I really can’t seem to understand why so many of you hate Dobson. It’s not like he called H&C and said put me on your show. No, they called him. The headline clearly says Dobson, so if you hate him so much and don’t think what he says matters. Why take the time to read this story and right hate filled comments.

LMM on April 1, 2008 at 3:44 PM

I was not a Huck supporter but wow if we had a chance to renominate a candidate I would support Huck with all of my heart.

BroncosRock on April 1, 2008 at 3:10 PM

You are not alone.

I don’t know how it will happen, I only know that it will happen, because the Holy Spirit told me…

Mike Huckabee will be the next President of the United States.

It will be a miracle, and God will get the glory.

Red Pill on April 1, 2008 at 3:51 PM

I read here frequently, but seldom post. What’s with the animosity toward James Dobson? Back when he was saying he couldn’t vote for Thompson, he was dissed for, “improperly using his pulpit to tell other people what to do.

Now he’s being dissed because he won’t reveal who he’s going to vote for?

Yeah, he should just shut up, because he’s not entitled to free speech unless he agrees with you, right?

Sheesh.

JannyMae on April 1, 2008 at 4:06 PM

LMM on April 1, 2008 at 3:44 PM

The answers to your questions lie here.

Don’t assume that Hot Air commenters are Republicans…It appears that there are a lot of Democratic Socialist trolls here, and they hate the Religious Right.

Red Pill on April 1, 2008 at 4:41 PM

Red Pill on April 1, 2008 at 3:51 PM

Let’s see, how do I say this?…

It appears that you are offering a prophetic word. The proof of whether you are correctly hearing the voice of God will be clear to all in a matter of months.

Tread cautiously.

I only offer my personal opinion and political thoughts, but I think you are quite wrong. Huckabee ran, and lost.

As a Christian, who disagrees with Huckabee on several issues, I must note that if he had won the nomination I would have had a similar amount of difficulty voting for him as I will have for McCain.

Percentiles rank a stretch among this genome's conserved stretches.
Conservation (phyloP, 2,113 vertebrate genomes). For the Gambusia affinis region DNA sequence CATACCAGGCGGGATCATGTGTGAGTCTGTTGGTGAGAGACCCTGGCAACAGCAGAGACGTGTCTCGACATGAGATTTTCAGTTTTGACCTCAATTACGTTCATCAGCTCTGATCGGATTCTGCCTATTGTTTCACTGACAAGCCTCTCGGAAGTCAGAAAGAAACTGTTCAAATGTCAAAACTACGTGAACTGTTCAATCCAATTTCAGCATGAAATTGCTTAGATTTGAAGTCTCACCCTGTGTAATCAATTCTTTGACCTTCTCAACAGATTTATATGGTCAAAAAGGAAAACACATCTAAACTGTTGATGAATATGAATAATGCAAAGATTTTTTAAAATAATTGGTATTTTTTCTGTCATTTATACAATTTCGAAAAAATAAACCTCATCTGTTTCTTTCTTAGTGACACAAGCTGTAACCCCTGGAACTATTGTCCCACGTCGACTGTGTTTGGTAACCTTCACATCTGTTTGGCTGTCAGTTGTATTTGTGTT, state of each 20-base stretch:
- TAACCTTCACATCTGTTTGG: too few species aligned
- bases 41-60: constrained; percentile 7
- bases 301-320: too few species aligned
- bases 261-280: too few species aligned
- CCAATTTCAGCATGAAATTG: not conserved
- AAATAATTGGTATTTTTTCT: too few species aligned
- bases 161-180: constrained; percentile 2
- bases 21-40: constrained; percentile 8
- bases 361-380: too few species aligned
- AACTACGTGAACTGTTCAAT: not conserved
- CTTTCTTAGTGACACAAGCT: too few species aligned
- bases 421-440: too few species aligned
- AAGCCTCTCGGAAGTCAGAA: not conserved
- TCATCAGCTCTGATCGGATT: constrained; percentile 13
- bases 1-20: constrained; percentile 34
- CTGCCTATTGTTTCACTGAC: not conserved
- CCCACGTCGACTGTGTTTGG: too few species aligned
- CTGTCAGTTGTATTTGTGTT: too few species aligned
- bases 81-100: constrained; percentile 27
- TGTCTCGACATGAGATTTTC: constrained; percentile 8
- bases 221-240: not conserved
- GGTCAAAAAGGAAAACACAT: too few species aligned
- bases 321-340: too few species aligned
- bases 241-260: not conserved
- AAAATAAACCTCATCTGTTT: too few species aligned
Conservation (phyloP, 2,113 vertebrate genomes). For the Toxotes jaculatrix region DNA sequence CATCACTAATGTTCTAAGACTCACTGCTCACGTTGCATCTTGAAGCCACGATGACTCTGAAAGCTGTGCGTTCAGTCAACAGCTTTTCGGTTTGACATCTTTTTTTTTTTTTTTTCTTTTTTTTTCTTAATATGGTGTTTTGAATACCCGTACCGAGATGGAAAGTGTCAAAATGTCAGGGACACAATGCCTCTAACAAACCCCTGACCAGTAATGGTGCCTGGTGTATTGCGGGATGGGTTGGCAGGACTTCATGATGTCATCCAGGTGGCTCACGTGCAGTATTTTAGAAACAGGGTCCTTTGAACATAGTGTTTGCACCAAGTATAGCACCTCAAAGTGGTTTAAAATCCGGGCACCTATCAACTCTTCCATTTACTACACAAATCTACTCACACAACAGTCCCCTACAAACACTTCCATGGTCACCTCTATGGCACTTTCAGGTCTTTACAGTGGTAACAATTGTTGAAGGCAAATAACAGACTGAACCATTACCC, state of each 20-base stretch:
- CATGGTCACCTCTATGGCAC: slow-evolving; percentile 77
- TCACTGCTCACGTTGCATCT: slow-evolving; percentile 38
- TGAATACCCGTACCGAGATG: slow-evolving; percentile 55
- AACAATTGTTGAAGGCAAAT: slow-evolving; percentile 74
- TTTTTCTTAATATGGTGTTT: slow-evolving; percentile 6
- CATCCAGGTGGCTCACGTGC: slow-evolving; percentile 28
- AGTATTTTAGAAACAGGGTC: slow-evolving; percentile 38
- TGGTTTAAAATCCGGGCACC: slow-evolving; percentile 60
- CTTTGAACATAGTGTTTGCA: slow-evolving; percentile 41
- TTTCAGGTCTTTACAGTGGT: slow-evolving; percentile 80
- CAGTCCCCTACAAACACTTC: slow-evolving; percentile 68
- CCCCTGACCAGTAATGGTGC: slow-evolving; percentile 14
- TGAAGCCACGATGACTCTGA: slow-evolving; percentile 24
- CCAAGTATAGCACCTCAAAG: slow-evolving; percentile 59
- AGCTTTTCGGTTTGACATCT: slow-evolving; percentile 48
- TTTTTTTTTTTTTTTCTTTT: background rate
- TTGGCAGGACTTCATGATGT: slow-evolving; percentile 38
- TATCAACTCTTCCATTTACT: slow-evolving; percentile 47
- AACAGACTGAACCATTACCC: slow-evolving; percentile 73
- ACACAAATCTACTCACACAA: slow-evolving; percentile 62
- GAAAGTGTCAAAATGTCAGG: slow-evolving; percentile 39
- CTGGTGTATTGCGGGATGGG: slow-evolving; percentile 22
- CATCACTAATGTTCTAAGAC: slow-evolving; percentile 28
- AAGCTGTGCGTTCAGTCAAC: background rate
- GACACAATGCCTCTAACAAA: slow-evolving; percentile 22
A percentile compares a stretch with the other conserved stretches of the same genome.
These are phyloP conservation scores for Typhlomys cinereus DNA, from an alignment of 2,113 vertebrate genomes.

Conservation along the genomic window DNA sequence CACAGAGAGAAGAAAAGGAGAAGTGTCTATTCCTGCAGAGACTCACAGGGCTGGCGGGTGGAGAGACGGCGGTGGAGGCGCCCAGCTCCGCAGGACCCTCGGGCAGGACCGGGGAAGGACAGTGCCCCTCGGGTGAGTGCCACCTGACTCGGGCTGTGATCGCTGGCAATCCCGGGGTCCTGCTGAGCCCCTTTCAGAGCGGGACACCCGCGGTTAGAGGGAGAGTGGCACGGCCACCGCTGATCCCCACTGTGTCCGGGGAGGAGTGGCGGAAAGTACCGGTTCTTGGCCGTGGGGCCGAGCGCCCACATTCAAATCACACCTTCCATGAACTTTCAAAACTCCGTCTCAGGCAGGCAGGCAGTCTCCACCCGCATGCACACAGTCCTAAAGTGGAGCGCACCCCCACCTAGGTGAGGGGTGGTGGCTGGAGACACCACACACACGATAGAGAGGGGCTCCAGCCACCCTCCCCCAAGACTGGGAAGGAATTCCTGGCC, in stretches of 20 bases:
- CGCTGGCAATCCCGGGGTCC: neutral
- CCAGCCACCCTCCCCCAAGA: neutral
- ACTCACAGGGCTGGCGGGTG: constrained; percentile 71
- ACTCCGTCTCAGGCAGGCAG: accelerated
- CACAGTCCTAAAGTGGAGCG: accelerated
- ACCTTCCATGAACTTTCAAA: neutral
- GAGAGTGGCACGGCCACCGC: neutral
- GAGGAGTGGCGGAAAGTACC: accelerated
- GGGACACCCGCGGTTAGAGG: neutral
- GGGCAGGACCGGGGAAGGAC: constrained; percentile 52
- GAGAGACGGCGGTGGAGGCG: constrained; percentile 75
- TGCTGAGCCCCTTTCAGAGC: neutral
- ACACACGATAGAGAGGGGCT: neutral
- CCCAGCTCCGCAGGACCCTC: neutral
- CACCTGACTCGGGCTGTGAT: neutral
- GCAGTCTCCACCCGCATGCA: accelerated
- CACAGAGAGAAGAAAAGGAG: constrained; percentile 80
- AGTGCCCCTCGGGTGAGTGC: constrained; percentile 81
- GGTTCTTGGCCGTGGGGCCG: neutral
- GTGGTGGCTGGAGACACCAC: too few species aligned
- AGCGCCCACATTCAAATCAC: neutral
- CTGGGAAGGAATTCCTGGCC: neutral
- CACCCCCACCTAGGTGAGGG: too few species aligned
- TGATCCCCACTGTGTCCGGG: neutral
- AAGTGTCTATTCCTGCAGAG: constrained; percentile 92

Huckabee is a phony, and lost the primary. Deal with it, and please try to leave God’s authority out of your personal opinions.

cs89 on April 1, 2008 at 4:42 PM

Red Pill on April 1, 2008 at 4:41 PM

The Republican party is filled with several different groups and they don’t always agree, but that doesn’t mean there

“Democratic Socialist Trolls”

LMM on April 1, 2008 at 6:25 PM

Who looks to grab media attention at every turn. This is the man who questioned Fred Thompson’s level of Christianity and at every turn makes demands and offers threats of not voting for the GOP nominee.

amerpundit on April 1, 2008 at 12:16 PM

He is in a position to voice his opinion and have it heard, unlike many TRUE conservatives. He is the voice of conservatives who have little or no exposure in the MSM. John McCain is a liberal, and too many people seem to forget that fact. I, for one, will not vote against my conscience in November, which means I cannot vote for any of the current candidates. I’m going Constitution Party. Maybe Dobson will too.

Livefreeordie on April 1, 2008 at 10:07 PM

I respect Dr. Dobson; his ministries have, through the years, helped many people. But he isn’t a Samuel. He doesn’t crown kings. My opinion of whom to vote for isn’t swayed by his opinion. It may be news to some on the left, but we conservatives think for ourselves; we are not merely “ditto-heads” nodding in agreement while chewing our cud.
I made peace with voting for McCain when he became the Republican nominee. I would love to see Romney jump in a week before the convention, offering himself as an alternative to McCain…but I live in the real world, and know that that won’t happen.
McCain is “Right”, Obama and Clinton are two “Lefts”-make two lefts, and you’re heading back where you came from.

Doug on April 2, 2008 at 12:58 AM

Ok, I am probably the most “radical” Christian here and even *I* don’t care what Dobson says or thinks. We Christians do NOT vote for anyone based on what ANY Christian leader says. We are smart. We make our own informed decisions. Many of us were very excited Mitt supporters and are still mourning his departure.

The Dobsons, Robertsons, Falwells, etc have been replaced by Benny Hinn, Joyce Meyer, John Hagee, Joel Osteen etc–none of whom will influence how we vote.

PoliticallyIncorrectSandy on April 2, 2008 at 8:09 AM

That was a signal to his followers…

When will non-Christian realize we only follow Christ? This idea that evangelicals are sitting around waiting to get marching orders from any media-appointed leader of Christianity is just insulting. It is as though the ill-informed media pundits think we have no ability to think for ourselves. AP, and anyone else with that mindset, it isn’t that we follow Dobson; it is that he is in agreement with us and has the microphone.

Sensei Ern on April 2, 2008 at 9:52 AM